Weight loss studies in patients with idiopathic intracranial hypertension

Sinclair et al (61) prospectively treated 25 women for 3 months with a very low energy diet (425 cal per day). Before the trial, the patients had stable IIH with a mean duration of 39 months. Eleven patients also were taking acetazolamide. After 3 months, the 20 patients who completed the study had lost an average of 15.7 kg. Cerebrospinal fluid pressure fell by an average of 8 cm H2O and headaches and papilledema improved. There was no correlation, however, between amount of weight loss and change in intracranial pressure. The weight loss and other outcome measures were maintained at 3 months after stopping the diet.

Based on the data reviewed above and the shared experience of physicians who treat IIH, there is general consensus that moderate weight loss often leads to the resolution of IIH. A randomized controlled trial of weight loss therapy would be useful but the existing consensus may make such a trial impossible.

The Role for Bariatric Surgery in Idiopathic Intracranial Hypertension

Bariatric surgery is a proven weight-loss method for morbidly obese patients and is effective at reducing excess body weight over the long term (62). There are no prospective studies of its use in IIH but it may be helpful in selected patients (63–66). In a literature review in 2011, Fridley et al (63) found 62 reported cases of IIH treated with bariatric surgery, comprising mostly gastric bypass surgery. Of the patients for whom data were available, 92% had resolution of IIH symptoms, 97% had resolution of papilledema, and 92% had complete or nearly complete resolution of visual field deficits. The mean decrease in CSF opening pressure on lumbar puncture after surgery was 25 cm H2O.

The optimal timing and indications for bariatric surgery in IIH are unknown. It may be appropriate for obese patients who continue to have moderate or severe IIH despite medical treatment, and for IIH patients who fail surgical treatment (optic nerve sheath fenestration, CSF diversion). A recent review of bariatric surgery can be found in this journal (67).


Study Design of the Idiopathic Intracranial Hypertension Treatment Trial

The idiopathic intracranial hypertension treatment trial (IIHTT) was a randomized, double blind, placebo-controlled study of acetazolamide therapy in IIH (68). The main objective was to evaluate whether acetazolamide was beneficial in improving vision in IIH patients with mild vision loss when added to a low-sodium weight-reduction diet. Patients were enrolled if Humphrey 24-2 perimetric mean deviation (PMD) in the worse eye was between −2 and −7 dB. The primary outcome variable at 6 months was the change in PMD. Secondary outcomes included weight loss and changes in papilledema, quality of life and headache disability. One hundred sixty-five IIH patients were enrolled; 161 were women. The mean age was 29 years. All patients received a lifestyle modification program, including diet, and were randomized to treatment with either acetazolamide (maximum 4 g per day) or placebo.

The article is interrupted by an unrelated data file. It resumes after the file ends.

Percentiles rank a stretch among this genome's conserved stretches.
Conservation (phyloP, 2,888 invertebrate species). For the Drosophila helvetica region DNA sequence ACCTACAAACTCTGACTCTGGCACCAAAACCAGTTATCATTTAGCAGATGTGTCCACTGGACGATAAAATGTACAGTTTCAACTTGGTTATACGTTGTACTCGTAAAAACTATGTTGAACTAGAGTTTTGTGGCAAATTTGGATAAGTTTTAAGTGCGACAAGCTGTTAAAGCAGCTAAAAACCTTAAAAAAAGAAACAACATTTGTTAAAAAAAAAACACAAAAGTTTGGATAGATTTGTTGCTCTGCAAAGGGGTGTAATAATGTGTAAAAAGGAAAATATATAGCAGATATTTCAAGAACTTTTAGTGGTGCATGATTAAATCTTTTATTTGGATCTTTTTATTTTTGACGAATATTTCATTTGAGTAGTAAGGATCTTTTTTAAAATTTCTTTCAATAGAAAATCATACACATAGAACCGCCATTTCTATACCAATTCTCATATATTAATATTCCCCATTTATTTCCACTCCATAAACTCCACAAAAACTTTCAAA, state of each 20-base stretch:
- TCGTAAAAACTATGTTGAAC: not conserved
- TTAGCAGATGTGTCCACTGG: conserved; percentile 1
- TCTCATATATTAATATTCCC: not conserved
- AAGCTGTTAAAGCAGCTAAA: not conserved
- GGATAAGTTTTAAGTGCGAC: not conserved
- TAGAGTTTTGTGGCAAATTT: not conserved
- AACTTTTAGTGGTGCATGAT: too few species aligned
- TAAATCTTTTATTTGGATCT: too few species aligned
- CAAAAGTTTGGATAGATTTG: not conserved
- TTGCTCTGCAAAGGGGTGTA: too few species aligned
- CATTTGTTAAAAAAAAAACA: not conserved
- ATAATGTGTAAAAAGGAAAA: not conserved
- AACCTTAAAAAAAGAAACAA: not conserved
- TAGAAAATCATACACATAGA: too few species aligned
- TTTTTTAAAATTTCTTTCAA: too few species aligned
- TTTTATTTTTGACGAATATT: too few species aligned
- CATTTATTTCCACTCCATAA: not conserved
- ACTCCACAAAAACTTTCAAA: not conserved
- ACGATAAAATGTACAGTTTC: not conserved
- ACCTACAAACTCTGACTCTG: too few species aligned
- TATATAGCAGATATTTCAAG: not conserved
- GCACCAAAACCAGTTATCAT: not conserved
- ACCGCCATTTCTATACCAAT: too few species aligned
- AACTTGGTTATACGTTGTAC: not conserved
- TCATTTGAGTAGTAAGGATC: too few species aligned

Weight Loss Intervention in the Idiopathic Intracranial Hypertension Treatment Trial

The weight loss program in the IIHTT was designed by the New York Obesity Nutrition Research Center (NYORNC). It was implemented through a patient workbook based on a 52-week outpatient program, comprising dietary, exercise, and behavioral interventions (Fig. 1). Weight loss education and counseling were provided over the telephone by trained coaches. The weight loss goal was 6% at 6 months and 10% at 12 months, with a weekly goal of 1–2 lbs.

FIG. 1.:
Components of weight loss program designed for the idiopathic intracranial hypertension treatment trial (68) by New York Obesity Research Nutrition Centre.

Daily caloric needs were estimated based on age, gender, height, weight, and activity level. A balanced diet was designed to provide 20% of calories from protein, 25%–30% from fat and the remainder from carbohydrates. Patients were encouraged not to add salt to meals and informed of low sodium options. The exercise goal was 30–60 minutes of moderate-intensity exercise (or 20–60 minutes of vigorous-intensity exercise) daily for at least 5 days per week. Patients were advised on aerobic and resistance exercise, walking tips, and working out at a gym or at home. The behavioral intervention comprised cognitive behavioral therapy (CBT), which is an established treatment for obesity (69–74). CBT covered goal setting, relapse prevention, motivation, managing cravings and urges, good sleep hygiene, and lifestyle balance.

Results of the Idiopathic Intracranial Hypertension Treatment Trial: The Role of Weight Loss

The PMD showed significantly more improvement at month 6 in the acetazolamide group compared with the control group (68). Patients treated with acetazolamide lost more weight over 6 months (mean loss 7.5 kg; 7.8%) than those given placebo (mean loss 3.5 kg; 3.5%). Compared with the control group, the acetazolamide group also showed a greater decrease in mean BMI (3.3 vs 1.3) and waist circumference (8.6 vs 3.9 cm). Also, 28% of the control group gained weight compared with only 13% in the acetazolamide group. Acetazolamide-treated patients had a significant improvement in quality of life measures, which may have allowed them to pursue weight loss more diligently. It is also possible that acetazolamide caused greater weight loss by reducing appetite.